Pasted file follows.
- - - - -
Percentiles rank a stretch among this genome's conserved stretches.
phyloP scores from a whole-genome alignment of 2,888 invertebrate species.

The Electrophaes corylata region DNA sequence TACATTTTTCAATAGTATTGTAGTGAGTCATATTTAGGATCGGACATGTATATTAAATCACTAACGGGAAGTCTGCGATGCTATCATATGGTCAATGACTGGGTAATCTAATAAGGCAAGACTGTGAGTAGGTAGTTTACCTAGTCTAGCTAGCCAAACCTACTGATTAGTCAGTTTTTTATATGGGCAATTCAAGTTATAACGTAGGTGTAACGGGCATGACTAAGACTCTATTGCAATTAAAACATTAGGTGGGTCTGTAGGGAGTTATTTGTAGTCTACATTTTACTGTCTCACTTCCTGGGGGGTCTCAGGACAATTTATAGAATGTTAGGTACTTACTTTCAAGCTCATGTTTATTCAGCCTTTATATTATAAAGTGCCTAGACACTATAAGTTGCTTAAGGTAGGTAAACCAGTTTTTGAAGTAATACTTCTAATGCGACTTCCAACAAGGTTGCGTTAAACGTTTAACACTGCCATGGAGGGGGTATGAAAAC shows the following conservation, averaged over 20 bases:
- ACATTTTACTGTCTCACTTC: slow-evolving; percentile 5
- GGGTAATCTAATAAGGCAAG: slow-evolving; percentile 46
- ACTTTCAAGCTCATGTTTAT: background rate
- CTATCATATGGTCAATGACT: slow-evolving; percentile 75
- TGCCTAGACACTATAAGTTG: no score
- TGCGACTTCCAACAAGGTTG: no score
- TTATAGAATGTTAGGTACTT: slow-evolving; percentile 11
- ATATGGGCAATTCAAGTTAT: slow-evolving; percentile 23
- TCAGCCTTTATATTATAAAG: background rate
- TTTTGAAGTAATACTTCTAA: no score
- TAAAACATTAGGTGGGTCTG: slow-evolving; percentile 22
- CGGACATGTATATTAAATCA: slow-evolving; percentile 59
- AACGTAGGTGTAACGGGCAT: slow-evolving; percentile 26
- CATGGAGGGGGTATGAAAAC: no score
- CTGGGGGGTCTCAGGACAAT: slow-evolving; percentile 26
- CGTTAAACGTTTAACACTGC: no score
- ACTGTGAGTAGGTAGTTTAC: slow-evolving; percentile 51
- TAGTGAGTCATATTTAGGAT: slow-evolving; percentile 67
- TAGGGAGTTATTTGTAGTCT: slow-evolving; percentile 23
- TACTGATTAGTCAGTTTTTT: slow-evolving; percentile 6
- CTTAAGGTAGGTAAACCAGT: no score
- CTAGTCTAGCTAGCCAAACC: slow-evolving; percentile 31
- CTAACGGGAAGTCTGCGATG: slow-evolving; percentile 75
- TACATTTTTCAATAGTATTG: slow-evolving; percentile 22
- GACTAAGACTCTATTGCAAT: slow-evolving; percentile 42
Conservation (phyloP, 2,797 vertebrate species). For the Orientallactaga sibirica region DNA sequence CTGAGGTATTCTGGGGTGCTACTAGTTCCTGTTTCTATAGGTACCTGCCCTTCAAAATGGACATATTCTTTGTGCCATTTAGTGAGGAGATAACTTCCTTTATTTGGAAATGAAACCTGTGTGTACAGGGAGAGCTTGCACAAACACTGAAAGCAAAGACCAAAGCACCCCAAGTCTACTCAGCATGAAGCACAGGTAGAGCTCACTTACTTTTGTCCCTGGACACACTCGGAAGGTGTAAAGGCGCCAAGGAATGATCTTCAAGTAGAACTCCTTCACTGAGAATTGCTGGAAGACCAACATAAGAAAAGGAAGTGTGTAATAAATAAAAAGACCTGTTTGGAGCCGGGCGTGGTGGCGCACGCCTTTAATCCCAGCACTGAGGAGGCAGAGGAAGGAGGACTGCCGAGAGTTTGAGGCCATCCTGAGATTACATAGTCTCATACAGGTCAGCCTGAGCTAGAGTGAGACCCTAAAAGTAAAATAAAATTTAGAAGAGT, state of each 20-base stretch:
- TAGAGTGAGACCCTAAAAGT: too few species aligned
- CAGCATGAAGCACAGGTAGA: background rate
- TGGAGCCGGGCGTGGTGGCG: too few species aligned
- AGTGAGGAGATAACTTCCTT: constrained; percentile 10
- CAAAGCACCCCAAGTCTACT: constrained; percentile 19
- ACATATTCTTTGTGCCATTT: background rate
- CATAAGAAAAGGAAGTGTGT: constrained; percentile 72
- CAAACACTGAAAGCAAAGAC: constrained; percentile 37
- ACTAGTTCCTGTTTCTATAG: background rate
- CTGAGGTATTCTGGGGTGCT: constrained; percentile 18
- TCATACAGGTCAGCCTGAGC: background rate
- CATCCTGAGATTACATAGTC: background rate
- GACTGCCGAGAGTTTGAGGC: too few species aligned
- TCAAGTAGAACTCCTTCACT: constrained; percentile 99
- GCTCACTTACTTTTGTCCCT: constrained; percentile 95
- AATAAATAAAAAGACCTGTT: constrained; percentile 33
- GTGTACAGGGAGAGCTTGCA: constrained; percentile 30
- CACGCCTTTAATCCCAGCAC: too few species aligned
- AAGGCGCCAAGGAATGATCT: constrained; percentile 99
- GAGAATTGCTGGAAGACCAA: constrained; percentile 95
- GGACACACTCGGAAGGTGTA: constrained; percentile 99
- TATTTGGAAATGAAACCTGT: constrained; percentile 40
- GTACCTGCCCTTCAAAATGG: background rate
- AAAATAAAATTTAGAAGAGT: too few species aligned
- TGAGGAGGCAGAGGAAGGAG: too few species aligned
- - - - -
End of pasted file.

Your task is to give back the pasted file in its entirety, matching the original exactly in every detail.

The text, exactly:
Percentiles rank a stretch among this genome's conserved stretches.
phyloP scores from a whole-genome alignment of 2,888 invertebrate species.

The Electrophaes corylata region DNA sequence TACATTTTTCAATAGTATTGTAGTGAGTCATATTTAGGATCGGACATGTATATTAAATCACTAACGGGAAGTCTGCGATGCTATCATATGGTCAATGACTGGGTAATCTAATAAGGCAAGACTGTGAGTAGGTAGTTTACCTAGTCTAGCTAGCCAAACCTACTGATTAGTCAGTTTTTTATATGGGCAATTCAAGTTATAACGTAGGTGTAACGGGCATGACTAAGACTCTATTGCAATTAAAACATTAGGTGGGTCTGTAGGGAGTTATTTGTAGTCTACATTTTACTGTCTCACTTCCTGGGGGGTCTCAGGACAATTTATAGAATGTTAGGTACTTACTTTCAAGCTCATGTTTATTCAGCCTTTATATTATAAAGTGCCTAGACACTATAAGTTGCTTAAGGTAGGTAAACCAGTTTTTGAAGTAATACTTCTAATGCGACTTCCAACAAGGTTGCGTTAAACGTTTAACACTGCCATGGAGGGGGTATGAAAAC shows the following conservation, averaged over 20 bases:
- ACATTTTACTGTCTCACTTC: slow-evolving; percentile 5
- GGGTAATCTAATAAGGCAAG: slow-evolving; percentile 46
- ACTTTCAAGCTCATGTTTAT: background rate
- CTATCATATGGTCAATGACT: slow-evolving; percentile 75
- TGCCTAGACACTATAAGTTG: no score
- TGCGACTTCCAACAAGGTTG: no score
- TTATAGAATGTTAGGTACTT: slow-evolving; percentile 11
- ATATGGGCAATTCAAGTTAT: slow-evolving; percentile 23
- TCAGCCTTTATATTATAAAG: background rate
- TTTTGAAGTAATACTTCTAA: no score
- TAAAACATTAGGTGGGTCTG: slow-evolving; percentile 22
- CGGACATGTATATTAAATCA: slow-evolving; percentile 59
- AACGTAGGTGTAACGGGCAT: slow-evolving; percentile 26
- CATGGAGGGGGTATGAAAAC: no score
- CTGGGGGGTCTCAGGACAAT: slow-evolving; percentile 26
- CGTTAAACGTTTAACACTGC: no score
- ACTGTGAGTAGGTAGTTTAC: slow-evolving; percentile 51
- TAGTGAGTCATATTTAGGAT: slow-evolving; percentile 67
- TAGGGAGTTATTTGTAGTCT: slow-evolving; percentile 23
- TACTGATTAGTCAGTTTTTT: slow-evolving; percentile 6
- CTTAAGGTAGGTAAACCAGT: no score
- CTAGTCTAGCTAGCCAAACC: slow-evolving; percentile 31
- CTAACGGGAAGTCTGCGATG: slow-evolving; percentile 75
- TACATTTTTCAATAGTATTG: slow-evolving; percentile 22
- GACTAAGACTCTATTGCAAT: slow-evolving; percentile 42
Conservation (phyloP, 2,797 vertebrate species). For the Orientallactaga sibirica region DNA sequence CTGAGGTATTCTGGGGTGCTACTAGTTCCTGTTTCTATAGGTACCTGCCCTTCAAAATGGACATATTCTTTGTGCCATTTAGTGAGGAGATAACTTCCTTTATTTGGAAATGAAACCTGTGTGTACAGGGAGAGCTTGCACAAACACTGAAAGCAAAGACCAAAGCACCCCAAGTCTACTCAGCATGAAGCACAGGTAGAGCTCACTTACTTTTGTCCCTGGACACACTCGGAAGGTGTAAAGGCGCCAAGGAATGATCTTCAAGTAGAACTCCTTCACTGAGAATTGCTGGAAGACCAACATAAGAAAAGGAAGTGTGTAATAAATAAAAAGACCTGTTTGGAGCCGGGCGTGGTGGCGCACGCCTTTAATCCCAGCACTGAGGAGGCAGAGGAAGGAGGACTGCCGAGAGTTTGAGGCCATCCTGAGATTACATAGTCTCATACAGGTCAGCCTGAGCTAGAGTGAGACCCTAAAAGTAAAATAAAATTTAGAAGAGT, state of each 20-base stretch:
- TAGAGTGAGACCCTAAAAGT: too few species aligned
- CAGCATGAAGCACAGGTAGA: background rate
- TGGAGCCGGGCGTGGTGGCG: too few species aligned
- AGTGAGGAGATAACTTCCTT: constrained; percentile 10
- CAAAGCACCCCAAGTCTACT: constrained; percentile 19
- ACATATTCTTTGTGCCATTT: background rate
- CATAAGAAAAGGAAGTGTGT: constrained; percentile 72
- CAAACACTGAAAGCAAAGAC: constrained; percentile 37
- ACTAGTTCCTGTTTCTATAG: background rate
- CTGAGGTATTCTGGGGTGCT: constrained; percentile 18
- TCATACAGGTCAGCCTGAGC: background rate
- CATCCTGAGATTACATAGTC: background rate
- GACTGCCGAGAGTTTGAGGC: too few species aligned
- TCAAGTAGAACTCCTTCACT: constrained; percentile 99
- GCTCACTTACTTTTGTCCCT: constrained; percentile 95
- AATAAATAAAAAGACCTGTT: constrained; percentile 33
- GTGTACAGGGAGAGCTTGCA: constrained; percentile 30
- CACGCCTTTAATCCCAGCAC: too few species aligned
- AAGGCGCCAAGGAATGATCT: constrained; percentile 99
- GAGAATTGCTGGAAGACCAA: constrained; percentile 95
- GGACACACTCGGAAGGTGTA: constrained; percentile 99
- TATTTGGAAATGAAACCTGT: constrained; percentile 40
- GTACCTGCCCTTCAAAATGG: background rate
- AAAATAAAATTTAGAAGAGT: too few species aligned
- TGAGGAGGCAGAGGAAGGAG: too few species aligned